DFO needs to act for salmon
Atlantic Salmon Federation says indecision is impacting fish
CORNER BROOK, NL — The Atlantic Salmon Federation is calling on DFO to promptly decide whether to suspend the recreational harvest of Atlantic salmon in Newfoundland and parts of Labrador.
Two consecutive years of significant population declines necessitate an immediate decision to allow the maximum number of fish to survive and spawn, according to the federation.
Since talk of a consideration to a suspension of retention angling last month, on July 19 DFO completed a mid-season review of returns and recommended that all insular Newfoundland rivers be closed to retention angling “until there is evidence of improved returns.” The full document can be viewed here:
Members of the Newfoundland and Labrador Atlantic Salmon Advisory Committee, which includes the Atlantic Salmon Federation (ASF) and other local groups, were asked for their position by July 24. Since then officials have been considering what to do.
“Each day that goes by we are losing more salmon and potentially making the situation worse for future years,” Don Ivany, ASF’s program director for Newfoundland and Labrador, stated in a press release issued Aug. 1. “DFO has all the information but a decision is still not forthcoming.”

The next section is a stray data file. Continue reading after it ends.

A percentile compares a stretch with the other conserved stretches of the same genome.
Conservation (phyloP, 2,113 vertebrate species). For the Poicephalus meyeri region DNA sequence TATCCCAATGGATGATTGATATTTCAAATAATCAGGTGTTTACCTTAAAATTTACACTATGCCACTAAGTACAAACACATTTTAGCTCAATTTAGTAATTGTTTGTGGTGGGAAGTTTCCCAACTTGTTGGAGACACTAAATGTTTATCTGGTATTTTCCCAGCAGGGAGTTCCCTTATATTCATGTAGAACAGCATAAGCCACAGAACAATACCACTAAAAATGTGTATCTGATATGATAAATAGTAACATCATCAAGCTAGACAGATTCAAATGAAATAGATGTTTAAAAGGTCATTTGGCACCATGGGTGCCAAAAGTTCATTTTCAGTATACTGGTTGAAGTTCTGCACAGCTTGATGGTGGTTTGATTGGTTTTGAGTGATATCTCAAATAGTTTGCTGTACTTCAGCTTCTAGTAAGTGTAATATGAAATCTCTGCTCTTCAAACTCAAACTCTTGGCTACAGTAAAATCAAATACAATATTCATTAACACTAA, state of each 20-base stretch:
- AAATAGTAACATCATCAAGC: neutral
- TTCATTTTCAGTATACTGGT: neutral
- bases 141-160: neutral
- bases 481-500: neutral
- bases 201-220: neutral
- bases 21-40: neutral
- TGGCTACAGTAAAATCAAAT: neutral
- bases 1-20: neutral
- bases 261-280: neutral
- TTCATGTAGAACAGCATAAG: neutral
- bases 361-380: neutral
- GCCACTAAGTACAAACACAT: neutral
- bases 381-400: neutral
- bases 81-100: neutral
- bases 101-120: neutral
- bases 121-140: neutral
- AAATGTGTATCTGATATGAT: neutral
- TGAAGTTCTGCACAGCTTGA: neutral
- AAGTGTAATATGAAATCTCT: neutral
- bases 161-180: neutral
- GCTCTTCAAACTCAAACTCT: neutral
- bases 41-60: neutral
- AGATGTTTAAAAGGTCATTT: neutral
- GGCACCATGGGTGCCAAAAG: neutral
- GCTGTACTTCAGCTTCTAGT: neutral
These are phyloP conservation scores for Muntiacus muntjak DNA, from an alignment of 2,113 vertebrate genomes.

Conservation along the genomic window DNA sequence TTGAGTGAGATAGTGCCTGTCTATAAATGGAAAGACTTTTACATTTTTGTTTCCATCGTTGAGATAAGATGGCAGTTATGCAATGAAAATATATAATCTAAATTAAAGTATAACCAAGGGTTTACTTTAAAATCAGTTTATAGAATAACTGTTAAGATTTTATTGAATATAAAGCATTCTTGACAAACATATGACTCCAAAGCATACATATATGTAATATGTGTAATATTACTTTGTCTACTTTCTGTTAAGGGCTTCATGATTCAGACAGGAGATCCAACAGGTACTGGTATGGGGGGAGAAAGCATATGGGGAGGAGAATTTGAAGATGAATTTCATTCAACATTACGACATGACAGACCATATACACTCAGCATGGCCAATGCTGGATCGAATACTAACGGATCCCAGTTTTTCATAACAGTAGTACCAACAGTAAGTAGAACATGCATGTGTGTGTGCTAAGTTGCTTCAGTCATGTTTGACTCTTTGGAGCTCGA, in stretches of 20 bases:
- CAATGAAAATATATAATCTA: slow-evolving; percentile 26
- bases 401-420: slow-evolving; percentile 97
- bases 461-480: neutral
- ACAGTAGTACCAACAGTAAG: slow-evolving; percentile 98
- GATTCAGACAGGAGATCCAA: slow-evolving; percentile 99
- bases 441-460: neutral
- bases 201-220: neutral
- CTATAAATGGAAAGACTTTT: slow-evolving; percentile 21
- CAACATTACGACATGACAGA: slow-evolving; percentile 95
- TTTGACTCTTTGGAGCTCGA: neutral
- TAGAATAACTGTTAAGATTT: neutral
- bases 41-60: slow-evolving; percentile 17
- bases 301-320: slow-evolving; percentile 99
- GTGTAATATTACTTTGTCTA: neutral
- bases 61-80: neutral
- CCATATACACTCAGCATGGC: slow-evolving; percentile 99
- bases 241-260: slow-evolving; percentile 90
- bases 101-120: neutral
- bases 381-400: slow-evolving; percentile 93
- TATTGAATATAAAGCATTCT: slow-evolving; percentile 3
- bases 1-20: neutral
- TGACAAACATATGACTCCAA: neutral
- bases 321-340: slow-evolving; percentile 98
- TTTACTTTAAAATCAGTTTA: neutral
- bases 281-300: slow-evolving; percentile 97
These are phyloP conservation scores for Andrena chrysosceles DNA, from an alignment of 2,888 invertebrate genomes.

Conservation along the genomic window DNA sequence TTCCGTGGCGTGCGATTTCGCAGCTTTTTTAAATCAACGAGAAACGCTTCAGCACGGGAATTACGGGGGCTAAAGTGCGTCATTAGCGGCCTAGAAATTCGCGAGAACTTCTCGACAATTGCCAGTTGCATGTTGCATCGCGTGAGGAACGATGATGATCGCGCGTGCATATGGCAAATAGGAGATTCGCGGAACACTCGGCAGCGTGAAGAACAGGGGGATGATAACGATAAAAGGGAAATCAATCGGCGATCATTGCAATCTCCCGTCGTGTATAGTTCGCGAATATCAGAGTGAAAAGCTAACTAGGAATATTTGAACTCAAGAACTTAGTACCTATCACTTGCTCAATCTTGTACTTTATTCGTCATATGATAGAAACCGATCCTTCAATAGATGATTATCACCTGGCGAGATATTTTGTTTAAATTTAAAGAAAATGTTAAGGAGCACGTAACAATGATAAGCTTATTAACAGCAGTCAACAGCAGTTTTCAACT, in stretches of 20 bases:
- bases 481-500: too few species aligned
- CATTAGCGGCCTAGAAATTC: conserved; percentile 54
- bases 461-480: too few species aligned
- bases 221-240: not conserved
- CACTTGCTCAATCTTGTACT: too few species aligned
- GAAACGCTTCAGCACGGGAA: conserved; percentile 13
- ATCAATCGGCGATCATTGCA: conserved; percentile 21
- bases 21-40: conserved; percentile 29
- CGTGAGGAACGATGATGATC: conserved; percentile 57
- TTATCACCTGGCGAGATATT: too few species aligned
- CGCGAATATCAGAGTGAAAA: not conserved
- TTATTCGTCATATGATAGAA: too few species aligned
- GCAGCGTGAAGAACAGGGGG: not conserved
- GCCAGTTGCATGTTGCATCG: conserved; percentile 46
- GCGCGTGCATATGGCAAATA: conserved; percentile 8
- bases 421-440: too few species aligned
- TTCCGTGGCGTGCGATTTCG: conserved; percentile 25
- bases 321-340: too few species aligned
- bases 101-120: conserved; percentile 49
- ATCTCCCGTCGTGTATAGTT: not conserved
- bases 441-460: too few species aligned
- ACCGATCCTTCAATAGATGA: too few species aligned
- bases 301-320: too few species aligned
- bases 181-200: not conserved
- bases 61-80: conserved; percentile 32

Aug 1, anglers on all Class 6 rivers in Newfoundland are permitted to keep an additional two fish. This could mean increased fishing pressure on fewer salmon compared to previous years, according to the press release.
ASF agreed with the DFO’s recommendation to suspend the recreational salmon harvest in Newfoundland, until returns improve. The Federation’s submission to DFO also recommends temporarily stopping the recreational harvest for all Labrador rivers south of Cartwright, where similar declines have been observed.
To protect salmon that have returned, ASF recommends DFO increase inland enforcement for the remainder of 2017 and extend the Inland Fishery Guardian Program until midOctober, when spawning is likely complete.
“DFO has the authority and responsibility to protect wild salmon and what is happening in Newfoundland and parts of Labrador is a huge concern,” Steve Sutton, ASF’s Coordinator of Community Engagement and Outreach. “We can’t risk chalking this up to a couple bad years. There are many pressures affecting Atlantic salmon and extra conservation measures are needed to make sure as many as possible reach the spawning beds this year.”
ASF’s submission to the Newfoundland and Labrador Atlantic Salmon Advisory Committee can be viewed here: http://asf. ca/dfo-needs-to-act-for-newfoundland-salmon.html